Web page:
Many of our politicians demonstrated how ignorant they believe the general public to be when they attempted to push through the disastrously ineffectual amnesty bill. Now, Mr. Chertoff claims that the intent all along was to fund the fence with payments by illegals under a bill that hadn’t been introduced or disclosed at the time the fence bill was passed and ballyhooed.

Perhaps Mr. Chertoff is inadvertently demonstrating how ignorant politicians can be, as well. Apparently, the bill wasn’t even disclosed to most of the senators until after it was introduced, so how could they have thought that some clandestine legislation could possibly have been the funding source for the fence at the time that bill was passed?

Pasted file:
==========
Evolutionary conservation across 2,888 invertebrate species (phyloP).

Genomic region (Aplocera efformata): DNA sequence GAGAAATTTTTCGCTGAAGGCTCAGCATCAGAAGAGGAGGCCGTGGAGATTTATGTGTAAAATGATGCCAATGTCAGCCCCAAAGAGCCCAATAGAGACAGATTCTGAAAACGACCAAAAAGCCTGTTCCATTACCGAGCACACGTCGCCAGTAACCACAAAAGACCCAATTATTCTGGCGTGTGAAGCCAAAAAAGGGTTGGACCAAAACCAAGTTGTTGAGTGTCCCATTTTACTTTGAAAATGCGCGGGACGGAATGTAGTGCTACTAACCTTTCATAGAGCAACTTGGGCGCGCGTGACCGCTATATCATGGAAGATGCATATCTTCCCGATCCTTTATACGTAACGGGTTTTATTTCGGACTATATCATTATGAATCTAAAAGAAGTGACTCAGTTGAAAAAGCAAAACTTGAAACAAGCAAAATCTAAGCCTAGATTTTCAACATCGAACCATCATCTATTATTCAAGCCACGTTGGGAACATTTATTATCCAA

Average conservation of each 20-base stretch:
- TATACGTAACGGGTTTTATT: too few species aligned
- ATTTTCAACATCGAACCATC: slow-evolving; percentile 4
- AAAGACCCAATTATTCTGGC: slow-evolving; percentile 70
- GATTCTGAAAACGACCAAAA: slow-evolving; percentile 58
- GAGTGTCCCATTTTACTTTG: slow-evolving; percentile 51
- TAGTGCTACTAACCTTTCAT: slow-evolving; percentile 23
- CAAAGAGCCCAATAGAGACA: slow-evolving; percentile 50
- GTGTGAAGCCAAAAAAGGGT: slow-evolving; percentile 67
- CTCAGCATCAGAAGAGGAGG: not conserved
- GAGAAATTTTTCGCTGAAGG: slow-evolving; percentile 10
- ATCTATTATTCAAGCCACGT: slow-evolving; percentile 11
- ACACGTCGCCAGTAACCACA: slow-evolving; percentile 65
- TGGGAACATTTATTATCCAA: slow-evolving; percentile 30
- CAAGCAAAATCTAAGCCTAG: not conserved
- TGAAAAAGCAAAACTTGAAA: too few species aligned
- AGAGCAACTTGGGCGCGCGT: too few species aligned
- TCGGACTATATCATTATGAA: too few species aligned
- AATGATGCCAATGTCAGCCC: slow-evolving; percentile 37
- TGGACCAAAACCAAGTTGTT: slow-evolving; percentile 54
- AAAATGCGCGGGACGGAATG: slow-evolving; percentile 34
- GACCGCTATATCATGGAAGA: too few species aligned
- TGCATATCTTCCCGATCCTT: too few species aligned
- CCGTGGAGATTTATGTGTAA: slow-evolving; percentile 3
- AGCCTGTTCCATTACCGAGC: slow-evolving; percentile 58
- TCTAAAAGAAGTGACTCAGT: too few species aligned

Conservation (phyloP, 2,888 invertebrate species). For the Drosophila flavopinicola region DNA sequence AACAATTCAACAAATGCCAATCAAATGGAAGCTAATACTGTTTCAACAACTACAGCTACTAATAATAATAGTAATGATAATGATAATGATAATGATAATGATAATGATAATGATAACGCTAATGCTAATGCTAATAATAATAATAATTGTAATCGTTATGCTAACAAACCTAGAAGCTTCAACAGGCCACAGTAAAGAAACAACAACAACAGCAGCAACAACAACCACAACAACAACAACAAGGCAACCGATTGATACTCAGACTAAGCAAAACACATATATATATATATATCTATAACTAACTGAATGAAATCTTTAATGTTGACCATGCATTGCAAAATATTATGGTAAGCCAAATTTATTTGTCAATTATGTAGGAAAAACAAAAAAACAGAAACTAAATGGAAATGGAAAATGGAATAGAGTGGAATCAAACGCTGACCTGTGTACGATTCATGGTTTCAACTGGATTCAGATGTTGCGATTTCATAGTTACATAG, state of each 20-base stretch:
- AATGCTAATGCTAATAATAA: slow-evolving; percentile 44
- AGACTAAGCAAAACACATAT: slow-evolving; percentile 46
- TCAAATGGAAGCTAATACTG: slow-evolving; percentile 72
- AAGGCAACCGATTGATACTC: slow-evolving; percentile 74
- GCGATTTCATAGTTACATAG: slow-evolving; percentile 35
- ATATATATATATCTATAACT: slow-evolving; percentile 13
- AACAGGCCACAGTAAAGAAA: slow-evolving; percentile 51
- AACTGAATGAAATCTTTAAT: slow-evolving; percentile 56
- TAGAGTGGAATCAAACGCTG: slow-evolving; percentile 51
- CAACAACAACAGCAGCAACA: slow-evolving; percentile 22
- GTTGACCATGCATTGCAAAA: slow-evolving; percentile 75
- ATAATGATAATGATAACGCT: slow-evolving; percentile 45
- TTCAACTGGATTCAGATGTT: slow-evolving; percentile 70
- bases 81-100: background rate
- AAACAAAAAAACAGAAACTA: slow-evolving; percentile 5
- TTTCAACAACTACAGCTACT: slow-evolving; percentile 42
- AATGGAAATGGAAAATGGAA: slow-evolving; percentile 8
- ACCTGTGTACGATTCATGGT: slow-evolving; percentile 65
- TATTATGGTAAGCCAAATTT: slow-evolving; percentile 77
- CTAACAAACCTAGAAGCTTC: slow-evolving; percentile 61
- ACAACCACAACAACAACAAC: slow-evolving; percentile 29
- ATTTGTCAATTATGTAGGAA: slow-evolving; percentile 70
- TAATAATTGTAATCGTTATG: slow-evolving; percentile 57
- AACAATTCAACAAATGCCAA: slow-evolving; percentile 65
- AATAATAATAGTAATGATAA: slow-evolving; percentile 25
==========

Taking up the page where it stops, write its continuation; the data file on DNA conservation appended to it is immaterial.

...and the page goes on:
Perhaps he is right. Perhaps that was the “plan.”

Perhaps he thinks that was a good funding plan. Perhaps. But if it were the plan, it was a patently dishonest plan. Were any of those who bragged about passing the fence-building bill, as a deterrent to invasion, also informing the public that the financing plan was to get the illegals to line up to pay fines and pony up the money?

If so, I somehow missed it. Perhaps Mr. Chertoff is mistaken. Also printed yesterday, Rich Lowry’s Commentary piece “Populist tide to victory” regarding that same amnesty bill said: ” Chertoff seemed to suggest illegals would have to pay back taxes, when the White House had quietly removed that provision.”

So, there’s no money for the fence? Well, for starters, let’s not continue foreign aid to Hamas, which was recently reported as a payment that would not be stopped even though it would likely fund terrorist arms. That’s only one of hundreds of rat holes that our politicians pour ineffective billions down while claiming they cannot fund a duly passed fence bill and that it’s technically impossible to defend our borders. And perhaps Mr. Chertoff is the best person the president could find to head up Homeland Security.